Step-wise approach to innovation

Transforming a closed legacy infrastructure into an open digital banking ecosystem will require patience, perseverance and a measured approach, the report stated. "[Banks] will first have to identify their focus areas," the authors wrote. "The next step would involve making strategic decisions around planning and execution." These recommended approaches would help banks collaborate with fintech firms to create an open application programming interface (API) system designed to leverage new technologies, products and services.

An infographic in the report highlights the phased road map from static banking infrastructures to open source, collaborative marketplaces:

  • Identify: The first step for banks is identifying core areas in need of transformation, where added capabilities can make them more competitive and sustainable.

  • Strategize: Once the areas requiring improvement are identified, banks will need to decide on how to add capabilities. They can build, buy, collaborate or make strategic investments to achieve these goals.

  • Collaborate: Banks can collaborate with fintech firms in a number of ways, including creating APIs to foster collaboration and innovation and using technologies to create new products and services.

  • Transform: When banks transform their legacy systems, they will be able to participate in the global digital banking ecosystem and gain additional competitive advantages. They will become more agile by improving time to market from concept to implementation. They can adopt service-oriented architecture to open their systems through APIs. They can remove data duplication by enabling real-time analytics.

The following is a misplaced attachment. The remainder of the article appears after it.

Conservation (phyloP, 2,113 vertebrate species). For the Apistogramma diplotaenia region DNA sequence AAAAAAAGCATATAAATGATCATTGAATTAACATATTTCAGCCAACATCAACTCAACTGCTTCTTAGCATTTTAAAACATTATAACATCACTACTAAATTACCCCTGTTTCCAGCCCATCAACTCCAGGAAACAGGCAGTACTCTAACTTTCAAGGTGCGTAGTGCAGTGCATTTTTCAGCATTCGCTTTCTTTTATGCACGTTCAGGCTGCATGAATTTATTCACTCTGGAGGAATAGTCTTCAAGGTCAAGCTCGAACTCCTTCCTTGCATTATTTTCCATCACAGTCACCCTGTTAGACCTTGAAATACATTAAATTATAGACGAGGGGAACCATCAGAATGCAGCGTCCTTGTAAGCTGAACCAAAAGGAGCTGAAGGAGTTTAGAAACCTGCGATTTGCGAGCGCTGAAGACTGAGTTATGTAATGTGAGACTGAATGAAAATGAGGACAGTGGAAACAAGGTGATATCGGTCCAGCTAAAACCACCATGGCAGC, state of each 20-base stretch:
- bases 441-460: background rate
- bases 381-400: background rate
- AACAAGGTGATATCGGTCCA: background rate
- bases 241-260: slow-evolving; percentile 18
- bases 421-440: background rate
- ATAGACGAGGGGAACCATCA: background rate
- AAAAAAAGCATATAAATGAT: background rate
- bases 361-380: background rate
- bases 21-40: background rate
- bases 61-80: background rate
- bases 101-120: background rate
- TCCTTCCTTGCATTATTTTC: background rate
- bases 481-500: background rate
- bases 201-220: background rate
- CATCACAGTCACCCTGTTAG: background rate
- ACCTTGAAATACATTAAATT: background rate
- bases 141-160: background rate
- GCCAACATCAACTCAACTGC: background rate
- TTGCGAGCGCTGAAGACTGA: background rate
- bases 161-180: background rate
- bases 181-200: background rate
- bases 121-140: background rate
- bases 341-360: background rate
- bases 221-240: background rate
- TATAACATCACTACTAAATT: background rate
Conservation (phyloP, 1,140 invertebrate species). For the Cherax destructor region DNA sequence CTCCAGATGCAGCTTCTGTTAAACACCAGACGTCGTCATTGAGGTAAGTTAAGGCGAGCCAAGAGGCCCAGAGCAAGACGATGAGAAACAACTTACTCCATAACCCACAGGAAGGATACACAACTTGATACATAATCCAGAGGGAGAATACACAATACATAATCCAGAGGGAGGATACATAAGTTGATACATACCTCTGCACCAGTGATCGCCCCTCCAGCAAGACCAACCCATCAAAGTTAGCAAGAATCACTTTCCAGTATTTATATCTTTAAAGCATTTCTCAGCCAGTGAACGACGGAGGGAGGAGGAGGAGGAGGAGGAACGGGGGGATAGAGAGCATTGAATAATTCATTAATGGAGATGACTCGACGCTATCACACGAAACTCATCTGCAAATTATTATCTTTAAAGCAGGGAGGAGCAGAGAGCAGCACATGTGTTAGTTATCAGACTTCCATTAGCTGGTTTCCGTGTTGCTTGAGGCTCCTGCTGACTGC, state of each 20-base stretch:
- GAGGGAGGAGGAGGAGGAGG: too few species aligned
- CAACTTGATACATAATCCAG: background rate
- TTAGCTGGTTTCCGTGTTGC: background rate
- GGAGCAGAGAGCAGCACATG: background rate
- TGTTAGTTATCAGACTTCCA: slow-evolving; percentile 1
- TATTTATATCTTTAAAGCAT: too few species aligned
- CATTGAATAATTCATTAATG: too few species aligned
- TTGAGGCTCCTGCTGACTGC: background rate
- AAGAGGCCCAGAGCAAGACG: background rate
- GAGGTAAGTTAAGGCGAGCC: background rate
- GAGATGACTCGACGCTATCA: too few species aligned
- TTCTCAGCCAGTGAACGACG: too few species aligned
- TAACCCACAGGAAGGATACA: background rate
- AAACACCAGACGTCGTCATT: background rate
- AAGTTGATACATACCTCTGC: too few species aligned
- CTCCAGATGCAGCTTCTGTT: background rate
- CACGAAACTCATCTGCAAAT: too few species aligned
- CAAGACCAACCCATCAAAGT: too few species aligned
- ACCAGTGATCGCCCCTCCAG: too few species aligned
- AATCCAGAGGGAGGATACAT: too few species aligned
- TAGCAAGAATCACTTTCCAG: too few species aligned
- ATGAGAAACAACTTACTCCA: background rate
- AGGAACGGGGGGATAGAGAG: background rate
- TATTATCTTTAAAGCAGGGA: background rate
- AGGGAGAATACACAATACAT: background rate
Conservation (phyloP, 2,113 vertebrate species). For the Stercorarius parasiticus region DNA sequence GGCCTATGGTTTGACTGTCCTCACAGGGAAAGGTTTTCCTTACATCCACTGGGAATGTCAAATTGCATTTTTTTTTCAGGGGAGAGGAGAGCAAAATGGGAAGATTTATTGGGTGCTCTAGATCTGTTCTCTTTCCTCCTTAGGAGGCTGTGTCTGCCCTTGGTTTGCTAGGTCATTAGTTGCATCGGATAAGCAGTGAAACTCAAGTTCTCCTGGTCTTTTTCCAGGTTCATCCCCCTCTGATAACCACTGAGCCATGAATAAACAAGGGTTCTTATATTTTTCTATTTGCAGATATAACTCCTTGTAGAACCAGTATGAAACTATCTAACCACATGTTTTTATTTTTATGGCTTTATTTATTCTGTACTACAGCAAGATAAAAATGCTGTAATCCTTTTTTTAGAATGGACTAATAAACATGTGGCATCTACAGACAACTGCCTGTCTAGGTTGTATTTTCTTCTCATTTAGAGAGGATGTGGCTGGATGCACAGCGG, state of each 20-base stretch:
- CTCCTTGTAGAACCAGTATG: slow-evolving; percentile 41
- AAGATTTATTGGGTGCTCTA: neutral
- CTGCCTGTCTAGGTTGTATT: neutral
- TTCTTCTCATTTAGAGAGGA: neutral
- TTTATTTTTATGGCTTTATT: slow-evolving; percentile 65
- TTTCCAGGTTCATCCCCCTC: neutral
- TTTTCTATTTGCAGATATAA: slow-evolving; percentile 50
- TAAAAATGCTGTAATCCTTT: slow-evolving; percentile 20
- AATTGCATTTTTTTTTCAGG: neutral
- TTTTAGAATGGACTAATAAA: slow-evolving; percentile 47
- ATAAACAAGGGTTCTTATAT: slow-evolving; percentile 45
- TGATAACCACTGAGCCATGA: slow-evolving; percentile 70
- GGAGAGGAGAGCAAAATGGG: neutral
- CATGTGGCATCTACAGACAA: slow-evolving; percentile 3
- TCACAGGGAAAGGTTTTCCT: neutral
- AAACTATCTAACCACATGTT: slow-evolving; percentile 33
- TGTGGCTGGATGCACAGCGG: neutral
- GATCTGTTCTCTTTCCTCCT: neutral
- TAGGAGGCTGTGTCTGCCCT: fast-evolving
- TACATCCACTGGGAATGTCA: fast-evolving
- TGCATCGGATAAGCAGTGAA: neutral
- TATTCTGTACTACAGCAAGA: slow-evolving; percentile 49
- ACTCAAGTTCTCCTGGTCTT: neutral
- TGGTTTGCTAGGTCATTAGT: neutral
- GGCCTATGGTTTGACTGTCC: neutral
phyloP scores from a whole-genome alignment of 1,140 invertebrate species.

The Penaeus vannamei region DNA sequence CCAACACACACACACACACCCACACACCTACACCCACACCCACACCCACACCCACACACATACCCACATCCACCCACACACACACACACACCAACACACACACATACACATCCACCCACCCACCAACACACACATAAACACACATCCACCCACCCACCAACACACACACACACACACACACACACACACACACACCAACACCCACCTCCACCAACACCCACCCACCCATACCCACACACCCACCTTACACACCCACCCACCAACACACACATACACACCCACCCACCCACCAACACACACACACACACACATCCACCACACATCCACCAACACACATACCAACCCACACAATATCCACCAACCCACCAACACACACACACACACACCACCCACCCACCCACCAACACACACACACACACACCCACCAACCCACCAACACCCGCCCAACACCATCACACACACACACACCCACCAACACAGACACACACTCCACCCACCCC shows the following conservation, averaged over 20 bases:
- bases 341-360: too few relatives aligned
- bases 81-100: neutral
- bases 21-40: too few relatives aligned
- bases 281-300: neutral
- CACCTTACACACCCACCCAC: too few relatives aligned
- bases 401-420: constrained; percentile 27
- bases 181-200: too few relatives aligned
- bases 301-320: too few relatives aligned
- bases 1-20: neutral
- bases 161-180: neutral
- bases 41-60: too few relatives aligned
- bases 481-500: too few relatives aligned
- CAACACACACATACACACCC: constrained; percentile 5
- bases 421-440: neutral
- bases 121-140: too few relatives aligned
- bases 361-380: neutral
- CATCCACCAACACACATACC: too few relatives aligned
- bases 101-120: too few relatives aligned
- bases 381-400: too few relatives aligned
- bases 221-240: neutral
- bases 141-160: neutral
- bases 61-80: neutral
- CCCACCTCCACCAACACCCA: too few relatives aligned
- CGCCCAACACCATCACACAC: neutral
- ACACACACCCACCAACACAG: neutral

A long way to profitable

Like many fintech firms before them, banks may face a steep uphill climb toward more profitable customer relationships. The report provides numerous snapshots of leading banks around the world, contrasting consumer adoption by region and age group, and identifying Gen Y consumers as largely indifferent to bank efforts to drive digital engagement.

"Rising levels of trust in fintech firms may threaten what bank executives see as their greatest strength," the authors wrote. "Nearly three-quarters (70.3 percent) view customer trust as the most potent advantage banks have over fintech firms, followed by established customer relationships (65.3 percent) and robust risk management (65.3 percent)."

Positive consumer experiences may improve customer retention and referrals, but the report found only marginal improvements in profitability, concluding, "Despite the overall rise in CEI [customer experience improvement], profitable customer behavior improved only marginally, and was especially low in terms of additional purchases, pointing to the need for banks to continue to improve the customer experience, especially through more innovative product development." end of article

Editor's Note: